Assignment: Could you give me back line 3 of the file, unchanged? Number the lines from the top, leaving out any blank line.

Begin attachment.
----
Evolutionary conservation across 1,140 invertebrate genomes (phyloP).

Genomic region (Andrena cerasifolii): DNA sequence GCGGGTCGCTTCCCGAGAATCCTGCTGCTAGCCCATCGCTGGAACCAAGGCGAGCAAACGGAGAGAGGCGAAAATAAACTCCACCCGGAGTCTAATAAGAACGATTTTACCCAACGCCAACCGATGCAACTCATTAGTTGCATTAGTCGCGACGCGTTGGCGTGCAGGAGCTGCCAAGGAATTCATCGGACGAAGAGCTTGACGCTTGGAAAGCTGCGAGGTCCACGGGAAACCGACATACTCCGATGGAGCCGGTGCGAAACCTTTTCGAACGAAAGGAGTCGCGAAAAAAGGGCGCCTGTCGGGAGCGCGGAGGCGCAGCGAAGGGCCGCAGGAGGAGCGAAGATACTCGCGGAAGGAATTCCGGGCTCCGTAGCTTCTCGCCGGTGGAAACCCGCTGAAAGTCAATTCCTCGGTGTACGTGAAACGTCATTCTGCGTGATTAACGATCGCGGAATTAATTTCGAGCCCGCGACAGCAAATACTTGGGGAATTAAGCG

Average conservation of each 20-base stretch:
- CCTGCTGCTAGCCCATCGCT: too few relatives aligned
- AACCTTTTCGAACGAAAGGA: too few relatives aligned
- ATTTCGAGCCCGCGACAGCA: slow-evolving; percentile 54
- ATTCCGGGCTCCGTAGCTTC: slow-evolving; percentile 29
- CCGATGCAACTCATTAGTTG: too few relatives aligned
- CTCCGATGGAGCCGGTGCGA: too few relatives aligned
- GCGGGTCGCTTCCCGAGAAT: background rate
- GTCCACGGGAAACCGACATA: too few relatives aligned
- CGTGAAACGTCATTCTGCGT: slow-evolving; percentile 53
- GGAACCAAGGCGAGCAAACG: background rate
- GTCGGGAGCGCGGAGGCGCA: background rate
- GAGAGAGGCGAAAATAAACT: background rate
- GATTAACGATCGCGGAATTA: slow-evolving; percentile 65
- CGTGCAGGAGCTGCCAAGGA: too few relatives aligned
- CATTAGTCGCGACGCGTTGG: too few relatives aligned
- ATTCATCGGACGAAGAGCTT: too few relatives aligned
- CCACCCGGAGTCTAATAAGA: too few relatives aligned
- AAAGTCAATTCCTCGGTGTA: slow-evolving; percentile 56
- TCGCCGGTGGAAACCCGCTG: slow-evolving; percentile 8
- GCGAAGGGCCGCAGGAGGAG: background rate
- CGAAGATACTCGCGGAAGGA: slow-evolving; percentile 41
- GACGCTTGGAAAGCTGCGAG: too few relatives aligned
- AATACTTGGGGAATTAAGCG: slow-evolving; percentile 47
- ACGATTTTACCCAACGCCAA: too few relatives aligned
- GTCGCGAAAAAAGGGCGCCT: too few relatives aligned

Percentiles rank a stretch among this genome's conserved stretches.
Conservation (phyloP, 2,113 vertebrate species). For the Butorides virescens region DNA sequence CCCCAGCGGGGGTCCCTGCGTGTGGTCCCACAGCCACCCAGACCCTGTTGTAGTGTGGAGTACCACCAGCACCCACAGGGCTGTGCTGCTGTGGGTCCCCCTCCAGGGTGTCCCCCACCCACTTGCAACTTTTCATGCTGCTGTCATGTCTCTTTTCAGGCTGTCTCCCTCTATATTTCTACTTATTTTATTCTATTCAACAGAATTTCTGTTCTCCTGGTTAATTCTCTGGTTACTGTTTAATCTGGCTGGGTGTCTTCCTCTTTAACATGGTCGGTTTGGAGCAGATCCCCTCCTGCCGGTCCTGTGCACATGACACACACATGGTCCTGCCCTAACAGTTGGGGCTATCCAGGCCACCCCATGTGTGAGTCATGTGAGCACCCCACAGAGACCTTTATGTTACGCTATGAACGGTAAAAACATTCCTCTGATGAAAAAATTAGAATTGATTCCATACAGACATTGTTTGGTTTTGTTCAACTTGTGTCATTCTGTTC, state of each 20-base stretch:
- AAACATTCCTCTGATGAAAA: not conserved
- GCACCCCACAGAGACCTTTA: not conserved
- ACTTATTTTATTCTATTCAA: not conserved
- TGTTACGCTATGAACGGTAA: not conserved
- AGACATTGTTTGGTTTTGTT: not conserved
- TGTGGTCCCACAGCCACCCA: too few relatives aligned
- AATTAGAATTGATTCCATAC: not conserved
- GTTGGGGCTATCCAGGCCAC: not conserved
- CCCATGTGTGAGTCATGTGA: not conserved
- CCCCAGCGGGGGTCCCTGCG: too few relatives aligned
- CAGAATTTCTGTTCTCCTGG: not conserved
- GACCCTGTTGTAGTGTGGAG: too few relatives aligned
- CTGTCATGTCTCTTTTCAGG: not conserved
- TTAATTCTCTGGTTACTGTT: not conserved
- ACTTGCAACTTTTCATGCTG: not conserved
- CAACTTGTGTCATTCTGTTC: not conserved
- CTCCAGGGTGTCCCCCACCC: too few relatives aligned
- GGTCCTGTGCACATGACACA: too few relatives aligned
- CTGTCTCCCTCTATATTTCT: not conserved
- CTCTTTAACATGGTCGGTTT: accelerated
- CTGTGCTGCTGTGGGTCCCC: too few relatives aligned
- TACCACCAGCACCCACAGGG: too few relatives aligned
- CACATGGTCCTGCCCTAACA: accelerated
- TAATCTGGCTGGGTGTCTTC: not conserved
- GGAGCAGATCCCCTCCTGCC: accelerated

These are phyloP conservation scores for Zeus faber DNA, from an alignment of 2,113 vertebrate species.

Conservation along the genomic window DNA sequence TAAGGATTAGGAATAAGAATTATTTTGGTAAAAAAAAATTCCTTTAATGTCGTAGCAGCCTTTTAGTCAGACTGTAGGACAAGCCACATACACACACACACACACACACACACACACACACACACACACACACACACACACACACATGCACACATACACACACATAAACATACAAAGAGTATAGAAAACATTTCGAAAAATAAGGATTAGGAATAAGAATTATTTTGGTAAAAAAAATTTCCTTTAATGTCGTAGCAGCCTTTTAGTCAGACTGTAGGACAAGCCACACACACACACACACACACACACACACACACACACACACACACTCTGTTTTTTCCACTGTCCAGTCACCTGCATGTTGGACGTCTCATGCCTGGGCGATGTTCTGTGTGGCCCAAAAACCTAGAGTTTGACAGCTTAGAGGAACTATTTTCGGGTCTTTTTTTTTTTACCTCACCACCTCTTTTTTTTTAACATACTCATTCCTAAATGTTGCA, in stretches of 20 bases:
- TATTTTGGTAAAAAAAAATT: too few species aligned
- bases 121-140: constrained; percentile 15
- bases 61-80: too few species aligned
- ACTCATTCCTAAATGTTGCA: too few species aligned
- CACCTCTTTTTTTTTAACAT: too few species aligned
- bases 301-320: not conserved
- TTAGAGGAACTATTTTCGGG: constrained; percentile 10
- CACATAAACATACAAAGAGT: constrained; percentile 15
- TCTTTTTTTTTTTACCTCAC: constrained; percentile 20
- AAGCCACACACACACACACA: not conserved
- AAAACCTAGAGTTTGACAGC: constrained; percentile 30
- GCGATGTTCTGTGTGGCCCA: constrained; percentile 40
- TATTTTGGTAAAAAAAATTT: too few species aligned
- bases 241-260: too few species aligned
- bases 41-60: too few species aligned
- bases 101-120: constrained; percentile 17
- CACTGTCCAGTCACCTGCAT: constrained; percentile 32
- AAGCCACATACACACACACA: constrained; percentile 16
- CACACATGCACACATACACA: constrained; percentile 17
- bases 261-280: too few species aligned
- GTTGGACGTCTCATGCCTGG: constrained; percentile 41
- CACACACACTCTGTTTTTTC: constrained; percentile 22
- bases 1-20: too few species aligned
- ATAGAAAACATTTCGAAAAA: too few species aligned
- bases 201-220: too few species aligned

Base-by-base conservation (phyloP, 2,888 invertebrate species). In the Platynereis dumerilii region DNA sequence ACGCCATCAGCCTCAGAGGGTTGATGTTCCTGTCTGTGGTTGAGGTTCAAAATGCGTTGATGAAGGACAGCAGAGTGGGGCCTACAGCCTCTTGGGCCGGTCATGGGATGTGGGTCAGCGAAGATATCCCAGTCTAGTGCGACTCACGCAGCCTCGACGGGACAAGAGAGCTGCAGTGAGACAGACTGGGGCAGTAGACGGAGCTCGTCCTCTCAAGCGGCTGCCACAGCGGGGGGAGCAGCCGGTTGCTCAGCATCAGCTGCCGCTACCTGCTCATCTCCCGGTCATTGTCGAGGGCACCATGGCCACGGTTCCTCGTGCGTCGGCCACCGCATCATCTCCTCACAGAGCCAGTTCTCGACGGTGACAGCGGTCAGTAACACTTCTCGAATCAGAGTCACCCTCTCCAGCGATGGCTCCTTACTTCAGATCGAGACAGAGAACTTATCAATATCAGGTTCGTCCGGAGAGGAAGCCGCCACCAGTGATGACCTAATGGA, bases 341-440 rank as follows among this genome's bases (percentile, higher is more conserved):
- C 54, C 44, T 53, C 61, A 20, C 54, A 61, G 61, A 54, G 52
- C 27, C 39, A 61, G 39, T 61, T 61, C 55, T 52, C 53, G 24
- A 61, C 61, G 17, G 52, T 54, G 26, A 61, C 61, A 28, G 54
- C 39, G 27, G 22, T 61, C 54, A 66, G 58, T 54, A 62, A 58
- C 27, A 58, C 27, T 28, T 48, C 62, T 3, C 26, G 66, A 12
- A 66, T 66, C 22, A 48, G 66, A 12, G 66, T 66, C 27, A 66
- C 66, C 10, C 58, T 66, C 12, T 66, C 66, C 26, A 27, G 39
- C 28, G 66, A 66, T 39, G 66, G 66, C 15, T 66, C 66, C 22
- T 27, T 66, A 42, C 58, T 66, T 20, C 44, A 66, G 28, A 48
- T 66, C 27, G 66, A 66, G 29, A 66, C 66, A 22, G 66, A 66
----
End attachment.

Average conservation of each 20-base stretch: